[HH]NEWS ANALYSIS: Size matters in the ruthless land of the publishing giants - Competing with magazine big boys is tough for small outfits

By COLIN GRIMSHAW, campaignlive.co.uk, Monday, 31 July 2000 12:00AM

G&J says a lack of size and clout forced its exit from the UK after 14 years. Apparently, it was unable to build a sufficiently large portfolio to achieve the economies of scale required to take on publishing heavyweights such as IPC.

G&J says a lack of size and clout forced its exit from the UK after

14 years. Apparently, it was unable to build a sufficiently large

portfolio to achieve the economies of scale required to take on

publishing heavyweights such as IPC.



Some might consider this a lame excuse coming from a company backed by

the huge Bertelsmann empire. But if G&J really isn’t big enough to hack

it in mainstream consumer publishing, then what chance is there for

minnows such as Parkhill and Cabal?



Doubts about the future of Eve Pollard’s Parkhill resurfaced last week

with the news that Aura might not appear in September. It seems the

title is struggling to drum up enough advertising.



As for Cabal, after a torrid time - during which many felt it would not

survive - it has regrouped and is about to launch men’s magazine

Mondo.



Delayed from last spring, when it couldn’t find space on the newsstands,

Cabal is hoping Mondo can add critical mass to a portfolio that, like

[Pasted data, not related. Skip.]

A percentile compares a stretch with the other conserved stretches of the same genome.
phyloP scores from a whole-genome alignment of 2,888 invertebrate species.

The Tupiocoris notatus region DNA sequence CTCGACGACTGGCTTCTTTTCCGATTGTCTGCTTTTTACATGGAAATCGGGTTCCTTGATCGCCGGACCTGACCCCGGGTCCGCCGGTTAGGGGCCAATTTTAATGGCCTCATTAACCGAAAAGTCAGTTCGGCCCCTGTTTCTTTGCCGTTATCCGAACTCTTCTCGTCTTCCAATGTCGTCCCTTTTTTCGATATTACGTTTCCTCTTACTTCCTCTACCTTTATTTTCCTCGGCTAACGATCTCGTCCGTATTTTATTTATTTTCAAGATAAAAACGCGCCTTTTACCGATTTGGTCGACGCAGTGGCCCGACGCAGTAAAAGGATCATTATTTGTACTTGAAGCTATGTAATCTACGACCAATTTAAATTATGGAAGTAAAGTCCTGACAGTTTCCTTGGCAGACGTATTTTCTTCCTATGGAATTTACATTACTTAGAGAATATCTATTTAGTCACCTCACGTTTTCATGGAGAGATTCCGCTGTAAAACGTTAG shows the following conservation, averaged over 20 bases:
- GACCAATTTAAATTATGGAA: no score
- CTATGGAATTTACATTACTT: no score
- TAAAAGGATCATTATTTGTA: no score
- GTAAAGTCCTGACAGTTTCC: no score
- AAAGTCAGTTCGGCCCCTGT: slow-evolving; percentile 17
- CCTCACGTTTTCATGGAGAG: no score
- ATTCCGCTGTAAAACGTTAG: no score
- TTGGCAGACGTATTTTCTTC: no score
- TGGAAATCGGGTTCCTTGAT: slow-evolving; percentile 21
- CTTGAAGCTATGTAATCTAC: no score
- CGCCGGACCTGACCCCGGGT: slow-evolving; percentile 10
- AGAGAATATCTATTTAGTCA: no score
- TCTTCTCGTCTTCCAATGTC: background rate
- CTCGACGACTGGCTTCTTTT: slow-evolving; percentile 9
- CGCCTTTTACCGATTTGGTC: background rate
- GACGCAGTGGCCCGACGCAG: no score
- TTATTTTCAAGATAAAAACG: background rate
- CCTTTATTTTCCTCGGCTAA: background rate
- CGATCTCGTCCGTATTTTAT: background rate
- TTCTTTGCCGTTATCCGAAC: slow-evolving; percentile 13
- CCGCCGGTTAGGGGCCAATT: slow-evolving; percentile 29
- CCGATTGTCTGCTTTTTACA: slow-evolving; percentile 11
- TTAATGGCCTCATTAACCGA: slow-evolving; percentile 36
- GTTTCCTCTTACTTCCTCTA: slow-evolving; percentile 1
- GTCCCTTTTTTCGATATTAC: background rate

Parkhill’s, comprises just two titles.



Next month also brings John Brown’s entry into the increasingly crowded

world of women’s magazines with Bare. Unlike BBC Worldwide’s Eve, which

will announce its arrival with a pounds 2 million marketing fanfare,

Bare hopes to get its message across using PR and some point-of-sale

promotion.



In the dog-eat-dog world of glossy magazines, it might seem that all the

odds are stacked in favour of the big boys.



Apart from providing lower unit costs of production, large portfolios

can be leveraged to secure better positioning at retail outlets and to

generate more advertising revenue from group deals. Merely being taken

seriously by media agencies is an issue for smaller publishers.


Charmian Denison, who recently moved from Cabal to become advertisement

manager on IPC’s youth titles, recalls: ’At Cabal, just getting through

the door to see agencies was tricky. You had to draw on personal favours

from old contacts.’



Conversely, Mark Lonergan, who moved from IPC to become Cabal group ad

director, argues that his sales team is closer to editorial and has more

knowledge of the magazine brands.



’At IPC it was 18 months before I met an editor and decision making took

for ever,’ he says.



Sally O’Sullivan, chief executive of Cabal, concedes that small

publishers need to be cheaper and faster to market. And unlike bigger

publishers, she knows she can’t afford to make too many mistakes.



It is perhaps this ability to make errors and absorb losses - as well as

being able to spend their way out of trouble - that is the big players’

greatest advantage.



O’Sullivan laments: ’Emap spent pounds 10 million on Heat, which sells

60,000, and pounds 7 million on Red. The latter sells only 20,000 more

than our Real Homes, which cost a total of pounds 500,000. But Heat and

Red are not called failures.’



This article was first published on campaignlive.co.uk

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